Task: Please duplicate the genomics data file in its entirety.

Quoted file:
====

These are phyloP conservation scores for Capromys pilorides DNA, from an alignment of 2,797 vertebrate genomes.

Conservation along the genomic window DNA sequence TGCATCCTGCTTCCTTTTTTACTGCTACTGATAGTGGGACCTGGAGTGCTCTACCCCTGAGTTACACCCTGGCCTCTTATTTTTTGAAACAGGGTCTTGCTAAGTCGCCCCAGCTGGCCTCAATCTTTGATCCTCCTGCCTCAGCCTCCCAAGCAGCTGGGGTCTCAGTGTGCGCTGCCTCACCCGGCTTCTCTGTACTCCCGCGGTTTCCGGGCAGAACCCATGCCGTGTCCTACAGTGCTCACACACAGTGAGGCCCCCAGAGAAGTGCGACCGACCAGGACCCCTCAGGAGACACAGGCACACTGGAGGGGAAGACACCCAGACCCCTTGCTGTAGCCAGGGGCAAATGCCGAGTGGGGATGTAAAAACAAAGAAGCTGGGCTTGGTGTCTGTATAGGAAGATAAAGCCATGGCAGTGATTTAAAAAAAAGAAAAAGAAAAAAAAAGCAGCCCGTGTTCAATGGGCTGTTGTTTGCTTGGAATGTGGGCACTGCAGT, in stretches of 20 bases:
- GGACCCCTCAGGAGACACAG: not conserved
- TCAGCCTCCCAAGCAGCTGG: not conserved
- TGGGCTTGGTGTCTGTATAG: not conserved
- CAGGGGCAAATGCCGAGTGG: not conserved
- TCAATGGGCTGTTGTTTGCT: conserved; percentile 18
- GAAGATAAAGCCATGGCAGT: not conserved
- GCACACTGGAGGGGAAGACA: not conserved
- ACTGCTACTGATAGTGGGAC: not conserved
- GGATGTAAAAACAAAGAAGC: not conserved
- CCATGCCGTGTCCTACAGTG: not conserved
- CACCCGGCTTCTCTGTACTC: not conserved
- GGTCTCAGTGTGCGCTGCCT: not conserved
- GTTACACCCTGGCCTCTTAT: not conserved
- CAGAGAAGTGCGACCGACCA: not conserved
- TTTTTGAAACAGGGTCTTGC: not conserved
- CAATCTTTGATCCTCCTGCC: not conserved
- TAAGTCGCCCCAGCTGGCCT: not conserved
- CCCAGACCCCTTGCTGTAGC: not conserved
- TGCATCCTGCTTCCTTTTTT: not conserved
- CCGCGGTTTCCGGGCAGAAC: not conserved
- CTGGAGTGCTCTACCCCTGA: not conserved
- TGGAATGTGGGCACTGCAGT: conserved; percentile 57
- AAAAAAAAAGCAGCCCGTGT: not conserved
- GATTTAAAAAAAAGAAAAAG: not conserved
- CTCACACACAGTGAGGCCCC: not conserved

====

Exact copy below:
These are phyloP conservation scores for Capromys pilorides DNA, from an alignment of 2,797 vertebrate genomes.

Conservation along the genomic window DNA sequence TGCATCCTGCTTCCTTTTTTACTGCTACTGATAGTGGGACCTGGAGTGCTCTACCCCTGAGTTACACCCTGGCCTCTTATTTTTTGAAACAGGGTCTTGCTAAGTCGCCCCAGCTGGCCTCAATCTTTGATCCTCCTGCCTCAGCCTCCCAAGCAGCTGGGGTCTCAGTGTGCGCTGCCTCACCCGGCTTCTCTGTACTCCCGCGGTTTCCGGGCAGAACCCATGCCGTGTCCTACAGTGCTCACACACAGTGAGGCCCCCAGAGAAGTGCGACCGACCAGGACCCCTCAGGAGACACAGGCACACTGGAGGGGAAGACACCCAGACCCCTTGCTGTAGCCAGGGGCAAATGCCGAGTGGGGATGTAAAAACAAAGAAGCTGGGCTTGGTGTCTGTATAGGAAGATAAAGCCATGGCAGTGATTTAAAAAAAAGAAAAAGAAAAAAAAAGCAGCCCGTGTTCAATGGGCTGTTGTTTGCTTGGAATGTGGGCACTGCAGT, in stretches of 20 bases:
- GGACCCCTCAGGAGACACAG: not conserved
- TCAGCCTCCCAAGCAGCTGG: not conserved
- TGGGCTTGGTGTCTGTATAG: not conserved
- CAGGGGCAAATGCCGAGTGG: not conserved
- TCAATGGGCTGTTGTTTGCT: conserved; percentile 18
- GAAGATAAAGCCATGGCAGT: not conserved
- GCACACTGGAGGGGAAGACA: not conserved
- ACTGCTACTGATAGTGGGAC: not conserved
- GGATGTAAAAACAAAGAAGC: not conserved
- CCATGCCGTGTCCTACAGTG: not conserved
- CACCCGGCTTCTCTGTACTC: not conserved
- GGTCTCAGTGTGCGCTGCCT: not conserved
- GTTACACCCTGGCCTCTTAT: not conserved
- CAGAGAAGTGCGACCGACCA: not conserved
- TTTTTGAAACAGGGTCTTGC: not conserved
- CAATCTTTGATCCTCCTGCC: not conserved
- TAAGTCGCCCCAGCTGGCCT: not conserved
- CCCAGACCCCTTGCTGTAGC: not conserved
- TGCATCCTGCTTCCTTTTTT: not conserved
- CCGCGGTTTCCGGGCAGAAC: not conserved
- CTGGAGTGCTCTACCCCTGA: not conserved
- TGGAATGTGGGCACTGCAGT: conserved; percentile 57
- AAAAAAAAAGCAGCCCGTGT: not conserved
- GATTTAAAAAAAAGAAAAAG: not conserved
- CTCACACACAGTGAGGCCCC: not conserved